Why do Trees work better than DNNs on genome data?

This topic occurred to me following my recent talk at a dental conference at Charité Berlin. Upon hearing that I have a strong interest in inference, my fellow keynote mentioned that it drives him crazy that random forests, and similar algorithms, work so much better than DNNs on genomic data. He challenged me to come up with a reason for why this is the case.

I think that I know why. The problem I have is that I suspect that I can never prove it. That issue of not being able to prove things in machine learning is probably an equally interesting topic, for a future article, but here I want to address my theory of why random forests work better than DNNs for analysing genome data.


In essence my argument is similar to the learning that went on in the statistical community around L1 and L2 regularisation. Friends of mine will already be aware that I am a fan of techniques such as Elastic Net and LASSO. If anybody needs an introduction to LASSO I just found a really nice tutorial for one of my staff recently.

The reason that I like these methods so much is that they introduced a shift in perspectives in the statistical community, from methods with strong mathematical proofs – eg. L2 (norm) based regularisation with all of the associated matrix and convergence theory – to approaches emphasising a combination of techniques. LASSO still has strong math behind it, but it expresses an acceptance of the trade-off, or balancing, of multiple strengths.

Facepalm time: I originally wrote this article writing LASSO while describing Elastic Net. My bad! I’m going to blame the 40 degree heat for this one. (And special thanks to a friend who pointed it out to me)

When you are training a machine learning model there are three basic methodological constraints on your outcome. The first is of course the basic technique that you are using. The second is the optimisation function. And the third is any regularisation methods you are using. What is not always obvious is that these are really nested requirements rather than completely distinct topics.

The basic techniques, such as random forests or DNNs, are typically capable of extreme levels of expressibility of the underlying data structures. They, ultimately, are just algebraic functions of the data. So unless you are insisting on low dimension techniques, or severely limited network sizes, the result of the fit on something like genome data should be largely independent of the technique.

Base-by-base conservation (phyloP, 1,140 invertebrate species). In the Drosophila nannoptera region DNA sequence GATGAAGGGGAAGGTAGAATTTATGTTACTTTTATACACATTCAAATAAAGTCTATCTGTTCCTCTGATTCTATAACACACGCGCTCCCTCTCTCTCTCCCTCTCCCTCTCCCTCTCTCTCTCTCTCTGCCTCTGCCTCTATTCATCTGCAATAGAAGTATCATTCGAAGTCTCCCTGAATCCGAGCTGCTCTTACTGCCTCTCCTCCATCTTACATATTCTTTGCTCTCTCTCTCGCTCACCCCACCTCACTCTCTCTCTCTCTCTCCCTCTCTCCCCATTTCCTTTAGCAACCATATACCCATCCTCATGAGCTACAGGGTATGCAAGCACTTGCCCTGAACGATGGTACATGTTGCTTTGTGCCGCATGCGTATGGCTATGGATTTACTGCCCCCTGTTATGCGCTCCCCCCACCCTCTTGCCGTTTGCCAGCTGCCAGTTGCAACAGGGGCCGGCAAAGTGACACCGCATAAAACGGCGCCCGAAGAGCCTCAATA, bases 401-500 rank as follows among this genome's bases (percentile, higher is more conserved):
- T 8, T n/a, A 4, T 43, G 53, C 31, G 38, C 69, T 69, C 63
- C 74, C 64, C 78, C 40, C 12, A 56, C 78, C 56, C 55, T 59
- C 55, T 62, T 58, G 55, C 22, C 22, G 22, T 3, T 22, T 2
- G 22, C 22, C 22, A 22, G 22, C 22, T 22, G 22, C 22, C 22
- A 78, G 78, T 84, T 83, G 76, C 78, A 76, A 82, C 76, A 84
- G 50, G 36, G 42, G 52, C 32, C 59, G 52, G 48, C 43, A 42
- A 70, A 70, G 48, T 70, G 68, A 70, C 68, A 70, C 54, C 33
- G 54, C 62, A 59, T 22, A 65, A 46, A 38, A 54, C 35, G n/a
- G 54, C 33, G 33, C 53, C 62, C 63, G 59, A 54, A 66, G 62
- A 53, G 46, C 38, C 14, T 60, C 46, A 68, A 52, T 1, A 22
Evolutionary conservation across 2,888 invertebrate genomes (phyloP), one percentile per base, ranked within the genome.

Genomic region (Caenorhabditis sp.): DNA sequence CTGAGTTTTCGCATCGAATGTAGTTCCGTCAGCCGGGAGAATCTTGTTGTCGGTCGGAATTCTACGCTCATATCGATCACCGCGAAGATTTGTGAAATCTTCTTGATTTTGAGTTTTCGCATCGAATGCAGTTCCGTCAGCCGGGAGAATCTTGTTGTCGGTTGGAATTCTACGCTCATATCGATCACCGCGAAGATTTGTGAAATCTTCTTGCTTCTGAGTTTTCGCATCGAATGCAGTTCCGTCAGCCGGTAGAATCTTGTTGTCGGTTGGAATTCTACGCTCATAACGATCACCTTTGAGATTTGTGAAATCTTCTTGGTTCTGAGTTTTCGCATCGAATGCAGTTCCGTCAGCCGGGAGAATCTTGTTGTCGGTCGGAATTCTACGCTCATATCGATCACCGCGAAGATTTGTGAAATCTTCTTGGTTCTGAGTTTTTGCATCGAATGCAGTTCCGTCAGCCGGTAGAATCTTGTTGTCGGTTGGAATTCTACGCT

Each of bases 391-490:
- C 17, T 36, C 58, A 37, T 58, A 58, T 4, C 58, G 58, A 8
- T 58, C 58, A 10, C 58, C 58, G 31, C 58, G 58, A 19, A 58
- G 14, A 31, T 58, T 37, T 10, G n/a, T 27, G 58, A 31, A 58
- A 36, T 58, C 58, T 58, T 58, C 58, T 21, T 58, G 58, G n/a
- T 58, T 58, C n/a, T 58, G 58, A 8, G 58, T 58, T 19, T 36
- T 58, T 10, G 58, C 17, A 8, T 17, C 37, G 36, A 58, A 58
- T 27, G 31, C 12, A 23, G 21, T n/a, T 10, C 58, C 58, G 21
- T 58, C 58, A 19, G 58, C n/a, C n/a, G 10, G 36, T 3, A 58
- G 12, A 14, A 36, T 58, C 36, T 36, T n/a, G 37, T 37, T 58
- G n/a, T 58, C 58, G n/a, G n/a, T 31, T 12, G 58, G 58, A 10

Similarly the optimisation function is not so relevant in distinguishing which model structure will work better on large-scale statistical functions. However, embedded in the optimisation function – I said these technical constraints are nested – is typically also a portion of the regularisation techniques.

In mathematics, statistics, and computer science, particularly in machine learning and inverse problems, regularization is the process of adding information in order to solve an ill-posed problem or to prevent overfitting.[1]

Wikipedia article on Regularization

Regularisation can span both the optimisation function and a set of ad-hoc, best-practice, techniques which are applied to improve fitting outcomes. Some readers may argue with my characterisation of regularisation, perhaps they may wish to make it non-overlapping with the knowledge embedded in the optimisation function. But my nomenclature is completely in keeping with the statistical literature, and my argument for making this link so explicitly is that we need to shift our perspective on what is encompassed by regularisation.

We add information in many ways, some explicit and others largely implicit, when building machine learning models. I believe that the word regularisation needs to be extended to all aspects of the design/implementation of the model. Regularisation should not be at the bottom of the hierarchy running from model style through optimisation function and finally down to regularisation. Rather, it is a perspective (a viewpoint) on the model which starts with an understanding of the constraints the model type will impose on the fitting process and descends all the way to individual techniques such as dropout. Regularisation, combined with data, dictates the predictive structure of the model.

Implicit in the model

Trees provide an implicit understanding of data which is different from that of DNNs. I stated above that trees and DNNs have similar levels of expressibility of the data. This is true. But given the very different understandings of data embedded in these two models, fitting them to a single data set will follow a very different path towards the eventual fit. Furthermore, if you follow different paths and you don’t have infinite data then you are likely to stop the training at a point at which the two paths do not intersect.